His Beethoven “first and last” were captivating. He made no attempt to moderate the Mozartian provenance of the Sonata No.1 in E flat; if anything, the opposite applied. In the first movement he took Beethoven’s cantabile marking at face value, a wonderful pliability bringing out all the music’s cheerful warmth and sense of progression – and thereby throwing into sharp relief those sudden lurches and stabbing accents that owe nothing to Mozart. His treatment of the second movement strongly contrasted the ornate decoration that looked back with the bolder, sterner episodes that looked forward. In the vigorous, forceful finale, I could again feel a palpable tension between Mozart’s “ghost of Christmas past” and Beethoven’s “ghost of Christmas yet to come”, and was left with an overall appreciation of just how accomplished was Beethoven’s first foray.

I think that I’m as aware as anyone of how far Beethoven “travelled” in his tumultuous life. Nevertheless, immediately after hearing the Sonata, the Six Bagatelles, Op.126 came as a real shock, much more so than when heard in isolation. The immensely greater expressive range and intensity of argument, the irregular metrics and weird harmonies (et cetera), were all evoked clearly, directly and honestly by Jian. The third, feeling decidedly “other-worldly”, ill-prepared me for the fourth, spitting fusillades of furious sparks, and with a flowing ostinato that made Mozart seem like a relic of prehistory. And, what of the sixth, whose fiery presto endures for but a few brief bars at either end? It’s an astonishing utterance with which to close your book – and to end a recital’s first half.

Presenting Chopin’s Polonaise in B Flat at a not-too-quick but flexible tempo, with aristocratic elegance and high spirit, Jian made it a real dance and, more to the point, an exuberantly youthful dance, already bearing all the hallmarks that characterise  “Chopin”. The final Mazurka Op.68 No.4 bears the same hallmarks; really, all that’s changed is (for want of a better term) the composer’s attitude. The mazurka may be a dance, but this Mazurka is modulated by chromatic inflection and illuminated by a sky of ever-shifting, mostly murky moods: as it sounded in Jian’s hands, it’s a dance much mellowed by melancholy.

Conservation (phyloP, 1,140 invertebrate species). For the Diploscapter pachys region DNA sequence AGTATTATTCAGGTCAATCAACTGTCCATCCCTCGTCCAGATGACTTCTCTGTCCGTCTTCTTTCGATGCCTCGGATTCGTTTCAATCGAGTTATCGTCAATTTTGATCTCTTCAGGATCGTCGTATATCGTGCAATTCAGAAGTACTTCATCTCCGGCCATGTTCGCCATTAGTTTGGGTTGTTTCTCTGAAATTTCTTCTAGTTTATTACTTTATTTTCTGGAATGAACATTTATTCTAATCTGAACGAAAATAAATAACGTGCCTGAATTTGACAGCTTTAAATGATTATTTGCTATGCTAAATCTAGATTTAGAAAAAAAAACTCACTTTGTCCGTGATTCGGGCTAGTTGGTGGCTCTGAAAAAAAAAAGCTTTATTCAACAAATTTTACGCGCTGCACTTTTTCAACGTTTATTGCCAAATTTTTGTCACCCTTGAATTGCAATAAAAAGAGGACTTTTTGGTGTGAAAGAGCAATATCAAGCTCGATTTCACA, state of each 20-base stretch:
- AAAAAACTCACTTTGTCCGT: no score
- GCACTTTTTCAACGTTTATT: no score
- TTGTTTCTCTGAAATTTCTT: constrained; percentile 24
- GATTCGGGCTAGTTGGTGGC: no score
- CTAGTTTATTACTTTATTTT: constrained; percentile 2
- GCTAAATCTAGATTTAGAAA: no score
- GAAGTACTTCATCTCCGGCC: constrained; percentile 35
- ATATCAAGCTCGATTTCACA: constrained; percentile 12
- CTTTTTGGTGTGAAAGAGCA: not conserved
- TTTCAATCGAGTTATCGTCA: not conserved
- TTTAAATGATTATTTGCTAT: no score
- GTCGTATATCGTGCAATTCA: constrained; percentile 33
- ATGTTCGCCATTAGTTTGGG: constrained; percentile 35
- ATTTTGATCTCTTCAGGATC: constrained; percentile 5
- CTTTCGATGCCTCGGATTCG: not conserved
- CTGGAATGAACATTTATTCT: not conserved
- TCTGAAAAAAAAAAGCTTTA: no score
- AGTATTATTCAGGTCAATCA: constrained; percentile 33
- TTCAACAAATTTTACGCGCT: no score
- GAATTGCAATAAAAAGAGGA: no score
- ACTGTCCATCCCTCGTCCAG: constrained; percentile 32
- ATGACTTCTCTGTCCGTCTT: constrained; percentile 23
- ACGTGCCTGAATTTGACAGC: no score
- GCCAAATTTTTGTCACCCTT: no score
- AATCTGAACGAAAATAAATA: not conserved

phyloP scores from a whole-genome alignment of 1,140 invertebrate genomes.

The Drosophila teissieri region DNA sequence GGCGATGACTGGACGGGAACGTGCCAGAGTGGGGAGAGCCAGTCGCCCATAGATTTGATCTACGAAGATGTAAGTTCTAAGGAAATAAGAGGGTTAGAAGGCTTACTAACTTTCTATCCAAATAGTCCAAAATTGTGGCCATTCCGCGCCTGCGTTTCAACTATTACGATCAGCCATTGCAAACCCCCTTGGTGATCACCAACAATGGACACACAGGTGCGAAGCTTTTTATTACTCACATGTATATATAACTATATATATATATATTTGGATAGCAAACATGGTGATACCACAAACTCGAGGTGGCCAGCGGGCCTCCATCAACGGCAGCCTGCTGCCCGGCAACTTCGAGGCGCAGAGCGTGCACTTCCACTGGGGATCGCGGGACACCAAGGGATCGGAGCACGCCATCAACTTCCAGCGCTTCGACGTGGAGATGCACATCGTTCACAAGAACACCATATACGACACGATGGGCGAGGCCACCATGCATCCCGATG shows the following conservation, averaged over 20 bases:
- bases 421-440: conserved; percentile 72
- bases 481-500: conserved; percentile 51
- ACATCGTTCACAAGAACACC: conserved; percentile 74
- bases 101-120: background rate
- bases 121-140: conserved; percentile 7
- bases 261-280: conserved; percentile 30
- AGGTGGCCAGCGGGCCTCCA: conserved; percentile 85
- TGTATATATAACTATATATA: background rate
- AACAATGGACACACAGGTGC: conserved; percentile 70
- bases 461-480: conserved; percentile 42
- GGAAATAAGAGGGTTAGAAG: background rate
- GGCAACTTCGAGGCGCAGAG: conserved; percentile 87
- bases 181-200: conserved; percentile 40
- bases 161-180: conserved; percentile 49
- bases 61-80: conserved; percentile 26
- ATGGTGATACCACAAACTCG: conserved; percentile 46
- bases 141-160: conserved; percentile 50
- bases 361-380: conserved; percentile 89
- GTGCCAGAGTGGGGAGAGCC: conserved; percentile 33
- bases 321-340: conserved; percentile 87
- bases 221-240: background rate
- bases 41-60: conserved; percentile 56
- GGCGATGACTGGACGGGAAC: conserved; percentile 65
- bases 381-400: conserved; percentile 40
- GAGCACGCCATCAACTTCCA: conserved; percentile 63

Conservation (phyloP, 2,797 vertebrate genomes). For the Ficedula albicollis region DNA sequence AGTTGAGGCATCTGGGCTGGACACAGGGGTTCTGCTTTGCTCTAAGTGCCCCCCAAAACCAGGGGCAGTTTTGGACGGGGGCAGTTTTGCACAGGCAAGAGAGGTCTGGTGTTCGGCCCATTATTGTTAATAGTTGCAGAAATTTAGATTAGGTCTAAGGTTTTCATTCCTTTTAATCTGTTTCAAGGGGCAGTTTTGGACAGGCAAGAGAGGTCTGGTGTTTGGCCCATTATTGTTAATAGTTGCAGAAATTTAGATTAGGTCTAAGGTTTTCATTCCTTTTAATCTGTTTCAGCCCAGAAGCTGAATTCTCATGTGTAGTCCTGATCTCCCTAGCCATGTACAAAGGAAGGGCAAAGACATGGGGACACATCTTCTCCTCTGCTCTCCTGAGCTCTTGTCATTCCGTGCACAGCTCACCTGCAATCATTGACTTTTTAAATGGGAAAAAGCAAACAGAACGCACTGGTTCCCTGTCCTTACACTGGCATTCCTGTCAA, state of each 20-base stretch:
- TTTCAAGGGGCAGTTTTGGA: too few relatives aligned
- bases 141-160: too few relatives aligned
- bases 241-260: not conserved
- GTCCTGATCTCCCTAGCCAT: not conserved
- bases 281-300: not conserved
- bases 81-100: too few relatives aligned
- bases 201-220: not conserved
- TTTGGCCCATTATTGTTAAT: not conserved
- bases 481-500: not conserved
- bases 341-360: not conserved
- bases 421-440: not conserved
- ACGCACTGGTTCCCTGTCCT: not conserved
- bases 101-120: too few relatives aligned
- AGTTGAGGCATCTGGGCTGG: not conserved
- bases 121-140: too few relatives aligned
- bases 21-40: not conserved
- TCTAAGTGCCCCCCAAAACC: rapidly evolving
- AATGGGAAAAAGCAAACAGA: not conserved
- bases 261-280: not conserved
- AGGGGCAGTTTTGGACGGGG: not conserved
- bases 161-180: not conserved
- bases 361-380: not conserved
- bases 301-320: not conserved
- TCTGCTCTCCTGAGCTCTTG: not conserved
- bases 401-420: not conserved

Jian’s final first and last were those of Brahms. If the Scherzo Op.4 is haunted by Beethoven’s ghost, that ghost is virtually obliterated by Brahms’s trademark; that massive, majestic, striding quality with which – judging by this piece – he must have been born. Jian certainly had its measure; projecting it boldly, with a fluidity and dynamism that swept me for one off my feet. Equally alert was he to another trademark: the contrasting arrhythmic hesitancies of the Trio section.

As the Vier Klavierstücke Op.119 pieces unfold, Brahms’s case emerges as a simple matter of maturity, growth of his style and imaginative depth; there seems to be no significant withdrawal into the “relatively thoughtful and introspective”. Jian confidently elicited the tremendous variety of these pieces, nursing the tender lyricism of the first and amplifying the contrast between the second’s bolder yet nervous main subject and its robustly Romantic counter-subject.

The third rolled happily along, punctuated by jagged interjections and finely articulated, playful ripples. The fourth was exceedingly forceful and thrusting, its initial march-like tendencies developing into something more rhythmically subtle, and even becoming whimsical (giving me the impression of a “prancing pony”). Yet, Jian kept something up his sleeve, to unleash a massive and sublimely aggressive conclusion.

This was a wonderfully edifying recital, on account of both the provocative theme and the sheer entertainment value. However, there was more: Jian sent us out into the afternoon sunshine with a tasty lollipop – Jian Zhong Wang’s arrangement of a folksong, Liu Yang River, which originated in the same province as Mao-Tse Tung. The deliciously cute and catchy Chinese melody was festooned with rich ripplings and some extravagant runs that (to Jian’s later amusement) put me in mind of Liberace. Next time, maybe we’ll get the candelabra and glittery jacket? Hmm. Perhaps not.

Paul Serotsky